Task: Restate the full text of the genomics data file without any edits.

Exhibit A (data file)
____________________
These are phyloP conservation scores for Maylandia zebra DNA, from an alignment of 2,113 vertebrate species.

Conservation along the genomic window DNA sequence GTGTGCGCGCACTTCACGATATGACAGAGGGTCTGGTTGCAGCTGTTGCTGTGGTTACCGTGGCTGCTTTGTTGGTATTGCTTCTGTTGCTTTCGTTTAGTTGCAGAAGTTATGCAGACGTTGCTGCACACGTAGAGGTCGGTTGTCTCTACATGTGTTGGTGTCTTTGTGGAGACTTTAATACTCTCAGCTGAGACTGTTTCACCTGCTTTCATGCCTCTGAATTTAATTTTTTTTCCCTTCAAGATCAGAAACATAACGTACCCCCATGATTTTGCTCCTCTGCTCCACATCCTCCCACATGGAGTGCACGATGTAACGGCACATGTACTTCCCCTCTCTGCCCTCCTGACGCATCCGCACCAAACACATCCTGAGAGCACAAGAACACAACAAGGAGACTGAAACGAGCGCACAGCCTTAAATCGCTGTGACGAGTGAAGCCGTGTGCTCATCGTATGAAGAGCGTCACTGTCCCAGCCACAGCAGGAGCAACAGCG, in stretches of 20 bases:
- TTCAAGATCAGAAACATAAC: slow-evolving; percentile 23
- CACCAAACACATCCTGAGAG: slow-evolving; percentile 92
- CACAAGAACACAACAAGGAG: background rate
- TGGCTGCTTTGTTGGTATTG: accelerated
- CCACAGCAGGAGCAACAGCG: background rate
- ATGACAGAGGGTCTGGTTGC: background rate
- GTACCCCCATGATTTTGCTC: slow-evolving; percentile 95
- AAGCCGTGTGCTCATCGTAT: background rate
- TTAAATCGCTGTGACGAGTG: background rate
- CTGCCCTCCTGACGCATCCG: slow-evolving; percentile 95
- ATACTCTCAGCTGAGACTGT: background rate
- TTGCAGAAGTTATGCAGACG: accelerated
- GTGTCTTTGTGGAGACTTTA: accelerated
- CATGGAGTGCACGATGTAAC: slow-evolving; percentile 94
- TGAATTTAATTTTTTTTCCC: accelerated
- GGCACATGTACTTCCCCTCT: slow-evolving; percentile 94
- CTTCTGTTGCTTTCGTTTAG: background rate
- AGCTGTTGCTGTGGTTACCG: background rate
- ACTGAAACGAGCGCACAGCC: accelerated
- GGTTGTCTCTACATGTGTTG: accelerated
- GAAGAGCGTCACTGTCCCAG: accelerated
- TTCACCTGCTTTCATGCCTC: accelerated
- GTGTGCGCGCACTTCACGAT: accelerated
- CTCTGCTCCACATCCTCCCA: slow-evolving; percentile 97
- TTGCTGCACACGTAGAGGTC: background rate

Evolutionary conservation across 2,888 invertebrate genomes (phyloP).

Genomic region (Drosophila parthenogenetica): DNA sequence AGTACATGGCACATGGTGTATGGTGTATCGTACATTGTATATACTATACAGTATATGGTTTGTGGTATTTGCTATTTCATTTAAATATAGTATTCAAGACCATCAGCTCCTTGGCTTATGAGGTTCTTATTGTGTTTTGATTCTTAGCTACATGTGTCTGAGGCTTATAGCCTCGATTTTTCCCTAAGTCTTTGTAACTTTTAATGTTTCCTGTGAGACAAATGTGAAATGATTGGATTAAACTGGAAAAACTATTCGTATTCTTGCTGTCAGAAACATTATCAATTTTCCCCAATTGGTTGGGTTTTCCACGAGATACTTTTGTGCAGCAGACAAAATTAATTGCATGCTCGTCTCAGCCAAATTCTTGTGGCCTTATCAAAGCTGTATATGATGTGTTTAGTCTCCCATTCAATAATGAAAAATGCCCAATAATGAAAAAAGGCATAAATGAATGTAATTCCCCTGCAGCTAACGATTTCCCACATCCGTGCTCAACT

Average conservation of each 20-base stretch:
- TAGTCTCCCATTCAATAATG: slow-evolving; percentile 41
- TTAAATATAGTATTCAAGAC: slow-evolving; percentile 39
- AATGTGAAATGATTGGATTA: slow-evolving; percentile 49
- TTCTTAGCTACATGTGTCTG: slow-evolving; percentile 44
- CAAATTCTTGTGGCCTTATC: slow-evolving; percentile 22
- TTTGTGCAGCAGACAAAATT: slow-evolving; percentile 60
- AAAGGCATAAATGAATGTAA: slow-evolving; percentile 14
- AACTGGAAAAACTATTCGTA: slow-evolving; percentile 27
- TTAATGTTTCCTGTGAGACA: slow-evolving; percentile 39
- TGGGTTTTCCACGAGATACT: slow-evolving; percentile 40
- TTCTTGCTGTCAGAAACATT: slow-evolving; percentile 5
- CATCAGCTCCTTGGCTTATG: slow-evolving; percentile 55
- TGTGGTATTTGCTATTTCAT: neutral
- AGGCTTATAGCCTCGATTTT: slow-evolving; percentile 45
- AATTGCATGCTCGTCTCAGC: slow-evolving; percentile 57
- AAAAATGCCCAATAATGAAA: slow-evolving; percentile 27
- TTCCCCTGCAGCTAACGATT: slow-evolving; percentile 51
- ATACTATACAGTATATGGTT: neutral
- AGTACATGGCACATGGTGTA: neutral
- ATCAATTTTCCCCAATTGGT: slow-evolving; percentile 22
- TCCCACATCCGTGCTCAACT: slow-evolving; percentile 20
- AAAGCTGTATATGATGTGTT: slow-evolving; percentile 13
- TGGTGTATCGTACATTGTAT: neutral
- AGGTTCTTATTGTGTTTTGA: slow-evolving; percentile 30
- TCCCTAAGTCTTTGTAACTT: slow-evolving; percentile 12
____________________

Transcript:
These are phyloP conservation scores for Maylandia zebra DNA, from an alignment of 2,113 vertebrate species.

Conservation along the genomic window DNA sequence GTGTGCGCGCACTTCACGATATGACAGAGGGTCTGGTTGCAGCTGTTGCTGTGGTTACCGTGGCTGCTTTGTTGGTATTGCTTCTGTTGCTTTCGTTTAGTTGCAGAAGTTATGCAGACGTTGCTGCACACGTAGAGGTCGGTTGTCTCTACATGTGTTGGTGTCTTTGTGGAGACTTTAATACTCTCAGCTGAGACTGTTTCACCTGCTTTCATGCCTCTGAATTTAATTTTTTTTCCCTTCAAGATCAGAAACATAACGTACCCCCATGATTTTGCTCCTCTGCTCCACATCCTCCCACATGGAGTGCACGATGTAACGGCACATGTACTTCCCCTCTCTGCCCTCCTGACGCATCCGCACCAAACACATCCTGAGAGCACAAGAACACAACAAGGAGACTGAAACGAGCGCACAGCCTTAAATCGCTGTGACGAGTGAAGCCGTGTGCTCATCGTATGAAGAGCGTCACTGTCCCAGCCACAGCAGGAGCAACAGCG, in stretches of 20 bases:
- TTCAAGATCAGAAACATAAC: slow-evolving; percentile 23
- CACCAAACACATCCTGAGAG: slow-evolving; percentile 92
- CACAAGAACACAACAAGGAG: background rate
- TGGCTGCTTTGTTGGTATTG: accelerated
- CCACAGCAGGAGCAACAGCG: background rate
- ATGACAGAGGGTCTGGTTGC: background rate
- GTACCCCCATGATTTTGCTC: slow-evolving; percentile 95
- AAGCCGTGTGCTCATCGTAT: background rate
- TTAAATCGCTGTGACGAGTG: background rate
- CTGCCCTCCTGACGCATCCG: slow-evolving; percentile 95
- ATACTCTCAGCTGAGACTGT: background rate
- TTGCAGAAGTTATGCAGACG: accelerated
- GTGTCTTTGTGGAGACTTTA: accelerated
- CATGGAGTGCACGATGTAAC: slow-evolving; percentile 94
- TGAATTTAATTTTTTTTCCC: accelerated
- GGCACATGTACTTCCCCTCT: slow-evolving; percentile 94
- CTTCTGTTGCTTTCGTTTAG: background rate
- AGCTGTTGCTGTGGTTACCG: background rate
- ACTGAAACGAGCGCACAGCC: accelerated
- GGTTGTCTCTACATGTGTTG: accelerated
- GAAGAGCGTCACTGTCCCAG: accelerated
- TTCACCTGCTTTCATGCCTC: accelerated
- GTGTGCGCGCACTTCACGAT: accelerated
- CTCTGCTCCACATCCTCCCA: slow-evolving; percentile 97
- TTGCTGCACACGTAGAGGTC: background rate

Evolutionary conservation across 2,888 invertebrate genomes (phyloP).

Genomic region (Drosophila parthenogenetica): DNA sequence AGTACATGGCACATGGTGTATGGTGTATCGTACATTGTATATACTATACAGTATATGGTTTGTGGTATTTGCTATTTCATTTAAATATAGTATTCAAGACCATCAGCTCCTTGGCTTATGAGGTTCTTATTGTGTTTTGATTCTTAGCTACATGTGTCTGAGGCTTATAGCCTCGATTTTTCCCTAAGTCTTTGTAACTTTTAATGTTTCCTGTGAGACAAATGTGAAATGATTGGATTAAACTGGAAAAACTATTCGTATTCTTGCTGTCAGAAACATTATCAATTTTCCCCAATTGGTTGGGTTTTCCACGAGATACTTTTGTGCAGCAGACAAAATTAATTGCATGCTCGTCTCAGCCAAATTCTTGTGGCCTTATCAAAGCTGTATATGATGTGTTTAGTCTCCCATTCAATAATGAAAAATGCCCAATAATGAAAAAAGGCATAAATGAATGTAATTCCCCTGCAGCTAACGATTTCCCACATCCGTGCTCAACT

Average conservation of each 20-base stretch:
- TAGTCTCCCATTCAATAATG: slow-evolving; percentile 41
- TTAAATATAGTATTCAAGAC: slow-evolving; percentile 39
- AATGTGAAATGATTGGATTA: slow-evolving; percentile 49
- TTCTTAGCTACATGTGTCTG: slow-evolving; percentile 44
- CAAATTCTTGTGGCCTTATC: slow-evolving; percentile 22
- TTTGTGCAGCAGACAAAATT: slow-evolving; percentile 60
- AAAGGCATAAATGAATGTAA: slow-evolving; percentile 14
- AACTGGAAAAACTATTCGTA: slow-evolving; percentile 27
- TTAATGTTTCCTGTGAGACA: slow-evolving; percentile 39
- TGGGTTTTCCACGAGATACT: slow-evolving; percentile 40
- TTCTTGCTGTCAGAAACATT: slow-evolving; percentile 5
- CATCAGCTCCTTGGCTTATG: slow-evolving; percentile 55
- TGTGGTATTTGCTATTTCAT: neutral
- AGGCTTATAGCCTCGATTTT: slow-evolving; percentile 45
- AATTGCATGCTCGTCTCAGC: slow-evolving; percentile 57
- AAAAATGCCCAATAATGAAA: slow-evolving; percentile 27
- TTCCCCTGCAGCTAACGATT: slow-evolving; percentile 51
- ATACTATACAGTATATGGTT: neutral
- AGTACATGGCACATGGTGTA: neutral
- ATCAATTTTCCCCAATTGGT: slow-evolving; percentile 22
- TCCCACATCCGTGCTCAACT: slow-evolving; percentile 20
- AAAGCTGTATATGATGTGTT: slow-evolving; percentile 13
- TGGTGTATCGTACATTGTAT: neutral
- AGGTTCTTATTGTGTTTTGA: slow-evolving; percentile 30
- TCCCTAAGTCTTTGTAACTT: slow-evolving; percentile 12